For even more promotional value, work with guests and influencers to host, interview, or chat on an episode of your podcast. That way, you can leverage their audience as well as your own.

5.  Track

As with any marketing initiative, you must measure the success of your podcasting efforts in order to be successful. Here are a few key podcast metrics to consider as you get started:

Unique downloads: Unique downloads per episode is the most important podcast metric to track—as it tells you the size of your listening audience.

Subscribers: Keeping track of your subscribers is more difficult than you might think. Many podcast hosting platforms don’t provide accurate subscriber data. But, you can develop a fairly accurate picture of your subscriber base by tracking this metric over time.

Source of streams and downloads: How are people finding and listening to your podcast? Do a vast majority of your listeners use one specific channel? Tracking the source of plays and downloads allows you to measure the success of your promotional strategy—and determine which channels you should focus your efforts on.

Average listening time: Track how long your listeners play each episode before leaving, and identify key drop-out moments within specific episodes. It’s important to identify the different factors that lead to listener abandonment—did listeners leave when a new segment started? Did they leave when a certain host came on the show? These things are important to take note of.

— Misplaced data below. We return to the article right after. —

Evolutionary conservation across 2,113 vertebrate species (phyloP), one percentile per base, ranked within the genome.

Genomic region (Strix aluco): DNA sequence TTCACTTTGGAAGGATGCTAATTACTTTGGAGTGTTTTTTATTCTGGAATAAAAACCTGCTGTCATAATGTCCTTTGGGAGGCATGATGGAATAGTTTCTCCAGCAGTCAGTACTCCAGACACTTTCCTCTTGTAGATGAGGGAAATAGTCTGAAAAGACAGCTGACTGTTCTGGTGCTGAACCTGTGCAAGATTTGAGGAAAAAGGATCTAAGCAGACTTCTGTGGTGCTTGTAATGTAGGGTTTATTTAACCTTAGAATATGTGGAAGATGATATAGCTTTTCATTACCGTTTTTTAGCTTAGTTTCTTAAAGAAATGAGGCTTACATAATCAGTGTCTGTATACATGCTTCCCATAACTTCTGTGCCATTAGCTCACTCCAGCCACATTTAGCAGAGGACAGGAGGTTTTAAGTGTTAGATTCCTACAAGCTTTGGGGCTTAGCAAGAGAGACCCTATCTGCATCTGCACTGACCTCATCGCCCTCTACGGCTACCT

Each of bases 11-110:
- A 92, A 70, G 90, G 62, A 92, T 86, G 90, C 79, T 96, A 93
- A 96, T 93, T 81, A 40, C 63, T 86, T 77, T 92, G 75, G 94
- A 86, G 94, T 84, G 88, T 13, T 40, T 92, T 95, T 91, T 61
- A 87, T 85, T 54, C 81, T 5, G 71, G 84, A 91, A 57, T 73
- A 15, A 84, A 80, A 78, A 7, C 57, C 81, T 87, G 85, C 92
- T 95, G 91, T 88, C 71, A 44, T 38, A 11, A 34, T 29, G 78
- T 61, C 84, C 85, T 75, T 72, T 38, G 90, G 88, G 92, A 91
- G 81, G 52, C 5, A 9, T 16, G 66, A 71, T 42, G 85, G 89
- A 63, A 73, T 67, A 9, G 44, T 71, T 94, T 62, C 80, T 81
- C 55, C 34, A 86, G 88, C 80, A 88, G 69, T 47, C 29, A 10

Engagement: Track how listeners engage with your podcast on social media. Social media engagement will provide real insight into the topics and guests your audience wants to see more of.

6.  Monetize

Podcasting can be an incredibly lucrative business tool. Of course, sponsors and advertisers account for a majority of podcast revenue. But, even brands that are new to the medium can still leverage podcasts for business growth.

To achieve maximum podcast ROI, be sure to optimize your podcast for lead generation. At the beginning and end of each episode be sure to include a specific call-to-action. We also suggest that you set up a dedicated webpage or microsite for your podcast where listeners can find bonus content and subscribe to your mailing list.

7.  Repurpose and redistribute.

Podcasts may take time and manpower to produce—but luckily you can repurpose each episode into several other content types. Directly following each episode, create a blog post containing the full transcript or key highlights. Quotes from your podcasts can be reused in infographics, white papers, and e-books. And, you can pull short audio clips to use as a voiceover in social media videos, webinars, demos, and other video content. Get creative!

Final Thoughts about Podcasting

Podcasting is still a relatively new B2B marketing channel, but adoption rates are on the rise. In fact, 17% of B2B marketers use podcasting in their content marketing efforts, up from 12% the year prior (source). So we say, take advantage of this medium now before your competitors do.

Read also our list of the best sales podcasts.

To learn how ZoomInfo’s contact database can help to scale your marketing efforts, speak to one of our sales reps today!